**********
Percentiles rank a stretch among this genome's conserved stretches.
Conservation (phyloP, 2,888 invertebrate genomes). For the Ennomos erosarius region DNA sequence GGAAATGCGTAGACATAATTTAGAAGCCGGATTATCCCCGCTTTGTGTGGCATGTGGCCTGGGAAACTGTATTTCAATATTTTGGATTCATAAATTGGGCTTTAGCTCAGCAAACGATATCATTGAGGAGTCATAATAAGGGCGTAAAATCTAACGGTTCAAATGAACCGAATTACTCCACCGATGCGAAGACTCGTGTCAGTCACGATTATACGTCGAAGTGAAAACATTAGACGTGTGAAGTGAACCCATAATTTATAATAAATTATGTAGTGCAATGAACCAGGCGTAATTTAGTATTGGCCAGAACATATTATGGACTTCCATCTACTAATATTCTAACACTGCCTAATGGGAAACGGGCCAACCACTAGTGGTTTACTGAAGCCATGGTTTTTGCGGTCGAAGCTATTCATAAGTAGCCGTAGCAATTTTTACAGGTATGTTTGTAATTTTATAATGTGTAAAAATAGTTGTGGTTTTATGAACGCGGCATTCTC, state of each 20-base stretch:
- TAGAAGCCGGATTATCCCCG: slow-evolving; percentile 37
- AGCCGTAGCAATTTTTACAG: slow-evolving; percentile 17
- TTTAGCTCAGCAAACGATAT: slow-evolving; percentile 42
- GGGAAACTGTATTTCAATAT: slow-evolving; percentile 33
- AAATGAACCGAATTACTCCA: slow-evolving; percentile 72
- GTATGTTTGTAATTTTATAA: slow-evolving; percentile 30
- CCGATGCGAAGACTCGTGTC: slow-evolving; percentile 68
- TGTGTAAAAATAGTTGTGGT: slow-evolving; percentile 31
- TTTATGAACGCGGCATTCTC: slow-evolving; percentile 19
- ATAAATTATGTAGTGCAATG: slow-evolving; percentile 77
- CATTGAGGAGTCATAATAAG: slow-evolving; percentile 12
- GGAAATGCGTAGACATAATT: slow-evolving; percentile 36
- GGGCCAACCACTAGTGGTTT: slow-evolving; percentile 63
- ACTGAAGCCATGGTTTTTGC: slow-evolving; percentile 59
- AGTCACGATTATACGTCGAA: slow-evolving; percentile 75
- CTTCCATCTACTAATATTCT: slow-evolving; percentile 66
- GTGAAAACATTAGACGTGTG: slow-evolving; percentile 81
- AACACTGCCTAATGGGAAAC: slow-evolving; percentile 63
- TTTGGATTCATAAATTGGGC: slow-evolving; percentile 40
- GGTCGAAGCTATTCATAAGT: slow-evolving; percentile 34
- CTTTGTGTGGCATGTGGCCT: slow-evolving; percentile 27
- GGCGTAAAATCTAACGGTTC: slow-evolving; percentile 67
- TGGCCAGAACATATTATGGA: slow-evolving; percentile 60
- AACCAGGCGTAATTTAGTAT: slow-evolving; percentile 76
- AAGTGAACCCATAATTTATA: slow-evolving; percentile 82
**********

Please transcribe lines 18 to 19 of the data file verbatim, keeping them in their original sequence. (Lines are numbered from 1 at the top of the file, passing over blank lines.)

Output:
- CTTCCATCTACTAATATTCT: slow-evolving; percentile 66
- GTGAAAACATTAGACGTGTG: slow-evolving; percentile 81